Pieta, like most of Kim Kiduk’s movies, has a neatly symmetrical storyline with a twist, coupled with extreme violence, and largely unsympathetic, over-the-top people. The ending is very good, the quirky, extreme characters are played well, and I love the gorgeous industrial look of the film, but it’s so grim, so relentless, so nnngggrrhhh that it’s just not a lot of fun to watch, except perhaps for its schadenfreude. It’s disturbing. I appreciate the way the story plays out, but I can’t say I loved this movie.

Groff COGC.O.G

Dir: Kyle Patrick Alvarez

Sam (Jonathon Groff) has just finished his MA at Yale but doesn’t want to live with his estranged mother. So he decides to earn some money communing with The People – apple pickers on a farm out west. Unfortunately, he studied Japanese in University, not Spanish. He expects to meet up with a classmate but he soon finds himself abandoned without friends. He’s soon brought down to size. The entitled, intelligent and successful rich kid soon learns the reality of real work, alienation, low wages, and unfair bosses. Next he’s working in the factory sorting fancy apples. A sympathetic employee, Curly (Corey Stall) offers him a promotion, but the benefits come with unstated duties, chez Curly. Finally he is driven to stay with an evangelical jade carver Jon (Dennis O’Hare) who is preparing for the county fair. Can a gay, cynical intellectual accept Jesus into his heart?

Groff Stoll COGThis is a really funny – not laugh out loud, but a grim humour – movie about the calamities hapless Samuel lands in, and the hard-to-take people he encounters. He’s made fun of as much as the people he meets. It’s based on a story by David Sedaris, and is just as funny but the movie exists, perfectly, outside of his book, as its own entity. Groff is great as an understated Sam, and Corey Stall (as Curly) has perfected the affable but skeezy guy – similar to his role as Russo on the TV show House of Cards. This is a very good movie.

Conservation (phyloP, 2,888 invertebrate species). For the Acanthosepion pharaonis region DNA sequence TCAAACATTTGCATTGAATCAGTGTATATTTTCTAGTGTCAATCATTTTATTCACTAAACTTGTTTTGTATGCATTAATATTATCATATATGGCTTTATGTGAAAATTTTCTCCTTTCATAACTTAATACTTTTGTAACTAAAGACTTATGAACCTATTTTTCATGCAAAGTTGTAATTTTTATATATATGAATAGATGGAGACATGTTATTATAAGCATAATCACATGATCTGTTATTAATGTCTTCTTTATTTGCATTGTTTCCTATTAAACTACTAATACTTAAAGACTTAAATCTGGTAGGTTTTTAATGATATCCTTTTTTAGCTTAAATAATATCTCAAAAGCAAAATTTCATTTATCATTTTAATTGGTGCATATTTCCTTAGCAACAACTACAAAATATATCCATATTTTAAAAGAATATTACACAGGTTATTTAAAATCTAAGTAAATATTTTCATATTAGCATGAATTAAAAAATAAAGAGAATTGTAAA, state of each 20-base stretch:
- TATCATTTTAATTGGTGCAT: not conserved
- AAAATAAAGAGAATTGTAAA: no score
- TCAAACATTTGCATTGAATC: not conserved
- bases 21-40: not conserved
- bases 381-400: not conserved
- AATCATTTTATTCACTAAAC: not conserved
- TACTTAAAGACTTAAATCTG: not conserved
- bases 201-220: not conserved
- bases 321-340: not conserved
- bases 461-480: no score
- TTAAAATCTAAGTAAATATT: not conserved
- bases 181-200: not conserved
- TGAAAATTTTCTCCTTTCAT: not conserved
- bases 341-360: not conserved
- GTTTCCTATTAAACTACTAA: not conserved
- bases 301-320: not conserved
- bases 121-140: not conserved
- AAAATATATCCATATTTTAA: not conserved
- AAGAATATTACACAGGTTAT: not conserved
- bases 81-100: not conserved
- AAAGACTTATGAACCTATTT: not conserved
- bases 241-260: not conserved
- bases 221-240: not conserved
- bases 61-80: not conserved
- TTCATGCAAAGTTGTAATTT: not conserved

NOW YOU SEE MENow You See Me

Dir: Louis Leterrier

Four people, entertainers all, receive tarot-card invitations from a mysterious source. There’s a conjurer (Jesse Eisenberg), a hypnotist / conman (Woody Harrelson) an escape artist (Isla Fisher) and a spoon-bender and pickpocket (Dave Franco). They meet up in New York City where they are dubbed the Four Horseman (not “of the apocalypse” – it’s just a name) and trained as a new act. Their gimmick? They can rob banks halfway around the world and give the loot to a screaming audience.

Their act is a huge media success.

As good magicians, they understand the point of a long-range trick, or a years-long setup, so NOW YOU SEE MEthey follow their directions perfectly. Soon they are being financed by a millionaire (Michael Caine), chased by an FBI detective who swears he’ll catch them (Mark Ruffalo), and also pursued by a man who earns his living debunking magicians as frauds (Morgan Freeman). And everyone wants to find out who is the fifth horseman? Is he one of the magicicians themselves? An unknown rival? A member of an illuminati-style cult? And what will the magicians’ final revelation bring?

OK. Some of the lines in this movie are pure cornball, the CGIs are often distracting, the actors are much better than the roles they’re playing, and there are a few too many twists to the plot. But never mind all that… I thought Now You See Me was a completely enjoyable, big-budget popcorn movie. A lot of fun.

Now You See Me opens today, and Pieta will be at the TIFF Bell Lightbox starting today. C.O.G played at Inside-Out Film Fest which continues through Sunday. Ghost in the Machine – a documentary about another strange job also opens today. Directed by Liz Marshall and beautifully shot, it follows an animal rights activist who, instead of freeing caged animals, takes their photos and shows their suffering to the world. And Lore, the amazing Australian movie about young German woman, a displaced person trying to find her way home right after WWII, also opens today, at the TIFF Bell Light Box.

This is Daniel Garber at the Movies, each Friday morning on CIUT 89.5 FM and on my website, culturalmining.com .